Rich and Strange

Rich and Strange: “A Kiss With Teeth” by Max Gladstone

This week I want to review a story published here at, because in addition to being elegantly written and intensely engaging it taught me something about the way I read short fiction.

Full Disclosure: I am writing this review of a story on! Circles are closing! Streams are crossing! But far more perniciously than that, Max Gladstone and I have dirt on each other. We share a Dark and Terrible Secret. It’s entirely possible that if we were to become enemies instead of friendly acquaintances we could mutually assure each other’s destruction.

Thank goodness I loved this story.

A Kiss With Teeth” is a tense, tautly written piece about an old vampire, Vlad, who’s settled into married life with Sarah, the woman who hunted and tried to kill him. They’ve been married for ten years, have a seven-year-old son, Paul, and for their son’s sake are pretending to be a normal couple. But Vlad develops a dangerous passion for his son’s school teacher, and finds his carefully cultivated control of his supernatural strength and hunger slipping.

While a first reading might give the impression that this story’s prose is “transparent,” a second and third reading qualify it: it’s transparent the way ice is, with thickness and colour and a bending of the light that melts it. The prose, like Vlad, is restrained and self-reflexive, a slow stalking of histories and memories and developing plot, with periodic slicing glints of sudden effect:

Sometimes Vlad remembers his youth, sprinting ahead of a cavalry charge to break like lightning on a stand of pikers. Blood, he remembers, oceans of it. Screams of the impaled. There is a sound men’s breaking sterna make when you grab their ribs and pull them out and in, a bassy nightmare transposition of a wishbone’s snap.


Paul’s pencil breaks, and he sharpens it in the translucent bright red plastic toy his mother bought him, with pleasant curves to hide the tiny blade inside.

The voice of Vlad’s perception is brilliantly done, removed as well as restrained, and in stark contrast to the character voices around him. But the thing that struck me most about the story was how, in the moment I found myself gritting my teeth against a narrative I was convinced I would hate, I paused, and decided to trust Max Gladstone.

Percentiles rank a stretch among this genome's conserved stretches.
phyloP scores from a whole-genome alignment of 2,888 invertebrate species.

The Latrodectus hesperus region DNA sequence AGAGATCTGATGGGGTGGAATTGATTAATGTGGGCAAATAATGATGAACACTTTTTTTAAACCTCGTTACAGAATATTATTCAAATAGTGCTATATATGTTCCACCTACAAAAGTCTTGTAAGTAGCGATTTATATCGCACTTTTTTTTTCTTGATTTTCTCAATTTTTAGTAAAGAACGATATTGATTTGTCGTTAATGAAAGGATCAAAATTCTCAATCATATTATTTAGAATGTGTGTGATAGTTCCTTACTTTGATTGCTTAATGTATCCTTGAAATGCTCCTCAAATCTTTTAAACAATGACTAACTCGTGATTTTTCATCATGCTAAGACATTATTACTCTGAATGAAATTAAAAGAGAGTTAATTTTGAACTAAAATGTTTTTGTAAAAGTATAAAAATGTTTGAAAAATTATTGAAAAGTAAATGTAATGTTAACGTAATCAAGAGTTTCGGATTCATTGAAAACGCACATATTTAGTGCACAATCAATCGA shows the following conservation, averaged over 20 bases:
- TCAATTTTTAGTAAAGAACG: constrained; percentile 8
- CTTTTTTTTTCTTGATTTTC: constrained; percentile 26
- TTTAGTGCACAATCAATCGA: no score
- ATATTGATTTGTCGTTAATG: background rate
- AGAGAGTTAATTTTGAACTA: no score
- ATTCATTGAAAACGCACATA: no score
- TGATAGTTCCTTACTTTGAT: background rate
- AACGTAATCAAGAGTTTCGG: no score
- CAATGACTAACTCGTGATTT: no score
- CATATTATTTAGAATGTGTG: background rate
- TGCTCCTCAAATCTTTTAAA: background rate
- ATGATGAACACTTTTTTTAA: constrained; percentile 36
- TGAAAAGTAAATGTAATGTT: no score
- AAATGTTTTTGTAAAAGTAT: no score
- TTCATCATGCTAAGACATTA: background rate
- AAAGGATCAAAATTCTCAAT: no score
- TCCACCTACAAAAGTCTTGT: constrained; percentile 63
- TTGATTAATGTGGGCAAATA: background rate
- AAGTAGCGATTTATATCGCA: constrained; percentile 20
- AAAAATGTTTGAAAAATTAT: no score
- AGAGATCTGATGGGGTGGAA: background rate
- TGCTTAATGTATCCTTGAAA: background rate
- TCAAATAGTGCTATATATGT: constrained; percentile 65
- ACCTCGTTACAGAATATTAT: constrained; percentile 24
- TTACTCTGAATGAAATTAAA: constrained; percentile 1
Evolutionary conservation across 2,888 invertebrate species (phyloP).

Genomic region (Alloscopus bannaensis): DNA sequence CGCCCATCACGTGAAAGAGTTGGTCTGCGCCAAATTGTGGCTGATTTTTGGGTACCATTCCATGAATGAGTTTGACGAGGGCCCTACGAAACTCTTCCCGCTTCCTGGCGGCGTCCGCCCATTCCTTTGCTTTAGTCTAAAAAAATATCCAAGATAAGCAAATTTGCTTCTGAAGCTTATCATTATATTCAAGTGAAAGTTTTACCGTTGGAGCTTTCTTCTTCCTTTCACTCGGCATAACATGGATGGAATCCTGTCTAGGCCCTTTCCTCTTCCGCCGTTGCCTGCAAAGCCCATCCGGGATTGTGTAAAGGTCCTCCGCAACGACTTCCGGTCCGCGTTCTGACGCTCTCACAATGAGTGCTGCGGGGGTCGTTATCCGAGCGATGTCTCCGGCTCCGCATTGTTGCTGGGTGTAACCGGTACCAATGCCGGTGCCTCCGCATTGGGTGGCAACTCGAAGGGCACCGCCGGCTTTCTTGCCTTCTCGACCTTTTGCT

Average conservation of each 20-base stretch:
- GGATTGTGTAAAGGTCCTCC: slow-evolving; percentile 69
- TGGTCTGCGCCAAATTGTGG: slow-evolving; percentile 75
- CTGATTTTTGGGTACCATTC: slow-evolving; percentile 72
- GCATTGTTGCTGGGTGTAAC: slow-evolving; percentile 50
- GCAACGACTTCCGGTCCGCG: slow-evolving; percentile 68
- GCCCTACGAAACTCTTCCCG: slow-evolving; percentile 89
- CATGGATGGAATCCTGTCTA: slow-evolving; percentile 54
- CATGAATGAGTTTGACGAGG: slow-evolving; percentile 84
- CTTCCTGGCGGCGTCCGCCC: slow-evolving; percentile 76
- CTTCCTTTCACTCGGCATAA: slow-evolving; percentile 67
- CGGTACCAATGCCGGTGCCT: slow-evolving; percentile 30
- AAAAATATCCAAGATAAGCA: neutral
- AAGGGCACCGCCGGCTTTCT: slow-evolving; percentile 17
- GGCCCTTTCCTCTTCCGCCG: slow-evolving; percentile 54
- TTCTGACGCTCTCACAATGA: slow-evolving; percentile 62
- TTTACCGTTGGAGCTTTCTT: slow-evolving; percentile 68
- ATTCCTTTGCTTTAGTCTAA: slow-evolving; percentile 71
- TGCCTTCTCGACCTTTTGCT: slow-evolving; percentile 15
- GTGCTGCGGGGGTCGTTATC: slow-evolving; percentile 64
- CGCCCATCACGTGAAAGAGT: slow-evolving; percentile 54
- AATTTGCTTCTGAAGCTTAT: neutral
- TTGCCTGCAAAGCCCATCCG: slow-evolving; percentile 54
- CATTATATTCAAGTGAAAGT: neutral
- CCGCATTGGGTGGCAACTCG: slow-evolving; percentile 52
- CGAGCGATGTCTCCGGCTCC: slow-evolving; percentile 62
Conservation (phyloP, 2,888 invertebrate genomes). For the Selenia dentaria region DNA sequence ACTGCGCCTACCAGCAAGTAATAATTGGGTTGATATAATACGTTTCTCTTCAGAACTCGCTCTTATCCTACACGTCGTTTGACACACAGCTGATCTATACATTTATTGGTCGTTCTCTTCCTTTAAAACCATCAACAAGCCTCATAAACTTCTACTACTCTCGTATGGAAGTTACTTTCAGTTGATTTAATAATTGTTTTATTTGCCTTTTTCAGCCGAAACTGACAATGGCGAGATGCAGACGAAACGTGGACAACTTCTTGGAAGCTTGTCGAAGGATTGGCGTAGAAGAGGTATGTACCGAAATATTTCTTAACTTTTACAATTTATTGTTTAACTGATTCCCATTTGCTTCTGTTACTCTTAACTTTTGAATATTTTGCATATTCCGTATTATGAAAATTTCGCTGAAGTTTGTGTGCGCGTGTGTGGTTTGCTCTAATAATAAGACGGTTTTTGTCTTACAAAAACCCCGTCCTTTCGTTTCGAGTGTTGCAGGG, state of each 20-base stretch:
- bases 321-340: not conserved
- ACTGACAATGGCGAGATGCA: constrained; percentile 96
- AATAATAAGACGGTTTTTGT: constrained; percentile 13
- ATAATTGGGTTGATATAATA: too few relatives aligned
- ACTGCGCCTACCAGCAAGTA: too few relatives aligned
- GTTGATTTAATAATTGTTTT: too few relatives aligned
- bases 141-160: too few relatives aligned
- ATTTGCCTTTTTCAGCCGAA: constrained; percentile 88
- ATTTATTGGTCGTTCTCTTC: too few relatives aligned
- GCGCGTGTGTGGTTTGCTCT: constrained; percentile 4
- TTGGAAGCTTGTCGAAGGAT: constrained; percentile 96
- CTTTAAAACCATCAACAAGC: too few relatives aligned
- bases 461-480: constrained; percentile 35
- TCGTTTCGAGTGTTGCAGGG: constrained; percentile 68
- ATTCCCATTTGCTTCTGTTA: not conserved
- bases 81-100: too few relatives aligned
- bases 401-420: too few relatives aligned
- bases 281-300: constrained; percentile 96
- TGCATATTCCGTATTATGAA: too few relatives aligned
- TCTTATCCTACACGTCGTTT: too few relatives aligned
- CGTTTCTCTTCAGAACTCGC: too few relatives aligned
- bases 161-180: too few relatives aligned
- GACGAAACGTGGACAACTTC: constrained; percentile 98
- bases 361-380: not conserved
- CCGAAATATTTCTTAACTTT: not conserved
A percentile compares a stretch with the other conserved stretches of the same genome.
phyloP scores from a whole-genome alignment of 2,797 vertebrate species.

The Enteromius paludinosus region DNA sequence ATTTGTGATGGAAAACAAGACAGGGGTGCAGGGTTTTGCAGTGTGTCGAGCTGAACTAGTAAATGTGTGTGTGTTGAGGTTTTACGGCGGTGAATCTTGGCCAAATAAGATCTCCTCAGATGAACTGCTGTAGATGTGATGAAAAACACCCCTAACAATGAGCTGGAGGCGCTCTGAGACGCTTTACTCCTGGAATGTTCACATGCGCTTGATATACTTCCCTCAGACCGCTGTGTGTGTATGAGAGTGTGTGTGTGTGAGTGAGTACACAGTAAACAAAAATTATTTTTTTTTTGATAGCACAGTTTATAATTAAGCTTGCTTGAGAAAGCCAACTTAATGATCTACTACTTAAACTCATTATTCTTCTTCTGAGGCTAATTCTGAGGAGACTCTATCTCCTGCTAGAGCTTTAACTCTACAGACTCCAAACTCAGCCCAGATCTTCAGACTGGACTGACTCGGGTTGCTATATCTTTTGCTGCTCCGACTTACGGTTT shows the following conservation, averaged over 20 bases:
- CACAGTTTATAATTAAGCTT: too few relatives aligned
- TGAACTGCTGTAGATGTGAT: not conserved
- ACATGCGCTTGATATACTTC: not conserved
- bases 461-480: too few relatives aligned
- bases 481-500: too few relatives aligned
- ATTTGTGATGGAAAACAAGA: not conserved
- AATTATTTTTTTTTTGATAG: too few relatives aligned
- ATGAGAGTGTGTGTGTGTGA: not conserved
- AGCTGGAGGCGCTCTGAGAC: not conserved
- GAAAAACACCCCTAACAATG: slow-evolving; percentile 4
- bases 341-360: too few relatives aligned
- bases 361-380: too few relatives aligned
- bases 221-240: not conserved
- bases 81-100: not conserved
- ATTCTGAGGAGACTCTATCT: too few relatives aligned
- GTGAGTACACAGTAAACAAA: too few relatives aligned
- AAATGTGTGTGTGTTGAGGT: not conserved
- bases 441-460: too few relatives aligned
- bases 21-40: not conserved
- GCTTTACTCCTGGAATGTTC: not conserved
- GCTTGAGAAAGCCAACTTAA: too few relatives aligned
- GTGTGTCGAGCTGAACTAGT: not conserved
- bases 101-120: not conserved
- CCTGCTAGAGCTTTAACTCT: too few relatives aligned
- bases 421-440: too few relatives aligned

It was profoundly strange. I can honestly say I’ve never had quite this experience before. There are dozens of writers whose work I love even though it hurts me, writers who I trust to hurt me in ways that share a painful truth about the world and better equip me to deal with it, or grant me catharsis, or make me, somehow, a better person. But to trust that a writer wouldn’t betray or disappoint me—that was strange. That was new territory. I am not used to thinking in these (rather unfair) terms.

But having read Three Parts Dead, and having read “Late Nights at the Cape and Cane,” and finding myself halfway through Two Serpents Rise, I found that while Gladstone repeatedly stacks the deck against women in almost impossible ways, they still win. Against gods, against institutions, against supervillains, against the slimy disgusting vile horrible absolutely despicable academic supervisors who literally devour their souls to further their own work—women win.

So even though I was reading about a man struggling to resist the urges a woman was provoking by merely existing; even though I was reading about a man stalking a woman, following her to her home, watching her get ready for bed, preparing to kill her—I found myself thinking, very clearly, “this is not what Max Gladstone does. This is not what he’s interested in. This is not going to end the way every other story ends.”

And it didn’t. It did something fierce and beautiful and kind instead, and when I got to the end of the story and read the comments I found, to my delight and astonishment, another woman saying precisely what I had been thinking throughout:

I was tense, apprehensive, as we reached the climax—but I didn’t believe Max would betray my trust, and he didn’t. That’s a wonderful thing in a writer. Through three books and as many short stories, he’s scared me and delighted me and puzzled me and impressed me, but he’s never once let me down.

I don’t say this to put Gladstone on a pedestal. I say this because I am taken aback by the enormity of what I have come to accept as business-as-usual in the literature I read. I have come to accept that women will be stalked, violated, killed, used to further a plot, be prizes for male heroes, cause male heroes consternation and suffer for those heroes’ development. I have come to accept that women will be treated with contempt or elevated to the point of being worthy of rescue by men.

When I read Gladstone’s fiction I feel that I’m seeing the work of someone who was also taken aback by these things, and has made the conscious decision to try and change them. I feel that I’m reading the work of someone who sees that the deck is already stacked against women all the time, in hundreds of ways, and is trying to create a space—a fictional space—in which they can triumph.

I could be wrong. But I remain grateful.

Amal El-Mohtar is the author of The Honey Month, a collection of stories and poems written to the taste of 28 different kinds of honey. She has twice received the Rhysling award for best short poem, and her short story “The Green Book” was nominated for a Nebula award. Her work has most recently appeared in Uncanny; in Lightspeed magazine’s special “Women Destroy Science Fiction” issue; and in Kaleidoscope: Diverse YA Science Fiction and Fantasy. She also edits Goblin Fruit, an online quarterly dedicated to fantastical poetry. Follow her on Twitter.


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